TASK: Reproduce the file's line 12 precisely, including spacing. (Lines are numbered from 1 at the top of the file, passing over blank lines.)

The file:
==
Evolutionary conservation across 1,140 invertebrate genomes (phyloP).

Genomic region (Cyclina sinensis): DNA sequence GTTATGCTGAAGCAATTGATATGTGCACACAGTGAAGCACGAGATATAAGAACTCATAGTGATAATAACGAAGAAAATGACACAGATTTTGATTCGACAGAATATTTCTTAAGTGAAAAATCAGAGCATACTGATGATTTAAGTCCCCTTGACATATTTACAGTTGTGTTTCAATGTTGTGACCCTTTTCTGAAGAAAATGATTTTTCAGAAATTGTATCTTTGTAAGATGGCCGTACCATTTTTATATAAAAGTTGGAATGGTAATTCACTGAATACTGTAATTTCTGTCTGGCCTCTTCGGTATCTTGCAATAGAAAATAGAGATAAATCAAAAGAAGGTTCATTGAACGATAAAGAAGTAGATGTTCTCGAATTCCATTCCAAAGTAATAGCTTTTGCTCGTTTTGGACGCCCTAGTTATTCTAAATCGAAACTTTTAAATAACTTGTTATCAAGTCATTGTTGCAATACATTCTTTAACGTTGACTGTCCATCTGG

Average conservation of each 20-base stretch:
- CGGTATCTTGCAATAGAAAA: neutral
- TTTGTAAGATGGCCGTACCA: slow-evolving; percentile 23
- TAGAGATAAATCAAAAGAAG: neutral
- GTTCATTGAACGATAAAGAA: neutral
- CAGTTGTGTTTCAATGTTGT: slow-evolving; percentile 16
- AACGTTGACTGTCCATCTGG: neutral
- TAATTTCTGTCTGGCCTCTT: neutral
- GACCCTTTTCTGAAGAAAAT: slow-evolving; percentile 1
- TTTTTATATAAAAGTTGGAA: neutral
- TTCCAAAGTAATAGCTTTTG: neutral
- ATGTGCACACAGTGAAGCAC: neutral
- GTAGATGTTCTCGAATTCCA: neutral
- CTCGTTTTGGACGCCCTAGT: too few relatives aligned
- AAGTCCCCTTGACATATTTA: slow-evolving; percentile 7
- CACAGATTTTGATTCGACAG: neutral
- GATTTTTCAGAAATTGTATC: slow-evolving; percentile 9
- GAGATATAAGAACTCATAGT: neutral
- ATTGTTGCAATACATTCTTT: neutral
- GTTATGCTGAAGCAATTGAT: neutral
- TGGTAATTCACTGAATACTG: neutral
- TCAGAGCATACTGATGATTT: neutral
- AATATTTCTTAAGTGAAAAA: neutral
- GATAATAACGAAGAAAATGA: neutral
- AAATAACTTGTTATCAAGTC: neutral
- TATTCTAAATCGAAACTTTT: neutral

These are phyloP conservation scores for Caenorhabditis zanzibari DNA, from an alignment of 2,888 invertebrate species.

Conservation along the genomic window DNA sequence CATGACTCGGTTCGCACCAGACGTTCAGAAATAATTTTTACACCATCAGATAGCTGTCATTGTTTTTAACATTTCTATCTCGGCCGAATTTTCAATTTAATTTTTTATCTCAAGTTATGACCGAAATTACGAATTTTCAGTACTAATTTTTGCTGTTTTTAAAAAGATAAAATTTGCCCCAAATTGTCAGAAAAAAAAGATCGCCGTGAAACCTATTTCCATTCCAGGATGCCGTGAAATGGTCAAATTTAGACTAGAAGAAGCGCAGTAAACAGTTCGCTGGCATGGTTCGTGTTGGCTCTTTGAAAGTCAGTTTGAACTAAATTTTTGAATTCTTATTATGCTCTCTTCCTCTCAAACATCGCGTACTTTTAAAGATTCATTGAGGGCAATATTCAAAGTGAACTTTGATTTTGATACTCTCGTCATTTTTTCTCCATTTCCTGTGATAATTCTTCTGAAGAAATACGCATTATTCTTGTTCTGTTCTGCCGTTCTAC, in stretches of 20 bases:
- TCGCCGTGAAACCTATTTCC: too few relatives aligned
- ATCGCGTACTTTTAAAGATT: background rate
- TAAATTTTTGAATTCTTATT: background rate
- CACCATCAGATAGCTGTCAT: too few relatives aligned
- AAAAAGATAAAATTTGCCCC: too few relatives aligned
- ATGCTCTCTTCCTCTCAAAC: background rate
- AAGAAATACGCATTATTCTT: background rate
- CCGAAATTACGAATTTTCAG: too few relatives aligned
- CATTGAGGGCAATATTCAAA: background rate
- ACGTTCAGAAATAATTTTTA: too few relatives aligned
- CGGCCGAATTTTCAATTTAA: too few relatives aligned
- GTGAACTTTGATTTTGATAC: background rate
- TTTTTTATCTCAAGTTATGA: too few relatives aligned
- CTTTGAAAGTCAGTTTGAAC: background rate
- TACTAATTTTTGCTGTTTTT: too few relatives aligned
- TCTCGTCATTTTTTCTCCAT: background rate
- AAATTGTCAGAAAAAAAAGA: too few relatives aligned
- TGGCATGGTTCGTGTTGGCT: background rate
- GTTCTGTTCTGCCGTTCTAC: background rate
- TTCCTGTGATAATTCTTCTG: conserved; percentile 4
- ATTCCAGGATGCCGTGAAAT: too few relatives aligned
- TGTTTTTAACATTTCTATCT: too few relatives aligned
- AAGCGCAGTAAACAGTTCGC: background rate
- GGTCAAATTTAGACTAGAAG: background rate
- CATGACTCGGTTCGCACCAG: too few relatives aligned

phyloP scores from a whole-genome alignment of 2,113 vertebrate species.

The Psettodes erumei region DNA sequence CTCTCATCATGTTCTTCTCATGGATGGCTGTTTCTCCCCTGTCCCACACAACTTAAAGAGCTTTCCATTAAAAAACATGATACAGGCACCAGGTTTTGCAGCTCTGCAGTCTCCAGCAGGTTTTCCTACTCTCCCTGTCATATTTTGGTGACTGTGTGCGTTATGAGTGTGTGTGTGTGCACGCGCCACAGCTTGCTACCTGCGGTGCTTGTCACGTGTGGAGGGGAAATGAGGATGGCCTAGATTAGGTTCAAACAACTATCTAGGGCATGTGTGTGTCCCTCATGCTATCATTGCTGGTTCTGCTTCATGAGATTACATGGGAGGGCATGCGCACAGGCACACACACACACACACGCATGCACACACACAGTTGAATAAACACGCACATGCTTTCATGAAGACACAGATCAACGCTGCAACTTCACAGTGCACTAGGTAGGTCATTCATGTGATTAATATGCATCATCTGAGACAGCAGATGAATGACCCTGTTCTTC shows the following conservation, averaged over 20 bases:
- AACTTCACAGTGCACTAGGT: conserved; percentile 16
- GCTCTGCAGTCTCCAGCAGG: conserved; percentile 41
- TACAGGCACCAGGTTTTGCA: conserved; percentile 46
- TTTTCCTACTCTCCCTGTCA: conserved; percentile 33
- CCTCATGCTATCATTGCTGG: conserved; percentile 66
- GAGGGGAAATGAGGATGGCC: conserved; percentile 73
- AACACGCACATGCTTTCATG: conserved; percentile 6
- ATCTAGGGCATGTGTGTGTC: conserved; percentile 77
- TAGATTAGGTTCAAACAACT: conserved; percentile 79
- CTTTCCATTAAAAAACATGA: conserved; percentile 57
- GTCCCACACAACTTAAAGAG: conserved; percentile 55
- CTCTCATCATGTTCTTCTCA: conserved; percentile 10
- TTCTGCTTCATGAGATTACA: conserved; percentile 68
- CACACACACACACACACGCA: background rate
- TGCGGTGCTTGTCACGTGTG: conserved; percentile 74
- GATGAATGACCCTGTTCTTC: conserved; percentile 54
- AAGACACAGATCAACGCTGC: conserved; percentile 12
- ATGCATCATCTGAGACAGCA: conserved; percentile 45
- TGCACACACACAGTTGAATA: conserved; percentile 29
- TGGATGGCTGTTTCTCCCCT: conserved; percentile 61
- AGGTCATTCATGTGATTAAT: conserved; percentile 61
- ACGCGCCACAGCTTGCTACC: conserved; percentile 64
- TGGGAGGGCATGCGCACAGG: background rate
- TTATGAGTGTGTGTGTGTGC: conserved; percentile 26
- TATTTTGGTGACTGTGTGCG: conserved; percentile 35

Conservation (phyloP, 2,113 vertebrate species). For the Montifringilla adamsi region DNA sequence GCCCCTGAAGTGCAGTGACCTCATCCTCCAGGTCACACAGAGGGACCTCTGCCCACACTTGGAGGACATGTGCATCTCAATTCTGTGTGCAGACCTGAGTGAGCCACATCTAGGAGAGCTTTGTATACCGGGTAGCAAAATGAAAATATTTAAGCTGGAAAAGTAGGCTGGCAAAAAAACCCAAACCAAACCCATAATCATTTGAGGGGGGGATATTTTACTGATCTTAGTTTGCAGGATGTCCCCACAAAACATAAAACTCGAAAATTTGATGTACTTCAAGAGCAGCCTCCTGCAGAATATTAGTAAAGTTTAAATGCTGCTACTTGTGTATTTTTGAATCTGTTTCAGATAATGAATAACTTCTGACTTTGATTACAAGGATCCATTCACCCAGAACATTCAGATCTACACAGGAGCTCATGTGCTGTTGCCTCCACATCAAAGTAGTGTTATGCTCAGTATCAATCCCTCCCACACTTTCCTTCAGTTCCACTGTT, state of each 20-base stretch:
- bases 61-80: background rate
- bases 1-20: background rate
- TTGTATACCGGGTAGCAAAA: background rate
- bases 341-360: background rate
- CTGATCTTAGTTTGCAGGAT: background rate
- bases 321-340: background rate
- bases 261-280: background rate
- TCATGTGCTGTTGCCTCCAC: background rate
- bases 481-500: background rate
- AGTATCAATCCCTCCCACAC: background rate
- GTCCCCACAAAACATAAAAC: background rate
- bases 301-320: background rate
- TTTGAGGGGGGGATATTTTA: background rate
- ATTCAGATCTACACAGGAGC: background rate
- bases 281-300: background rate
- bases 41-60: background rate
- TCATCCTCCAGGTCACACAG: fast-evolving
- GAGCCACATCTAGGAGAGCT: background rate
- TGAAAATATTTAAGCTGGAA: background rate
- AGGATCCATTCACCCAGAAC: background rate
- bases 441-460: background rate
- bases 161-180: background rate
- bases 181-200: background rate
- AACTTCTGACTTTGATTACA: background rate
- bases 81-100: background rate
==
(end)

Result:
- TTTTTATATAAAAGTTGGAA: neutral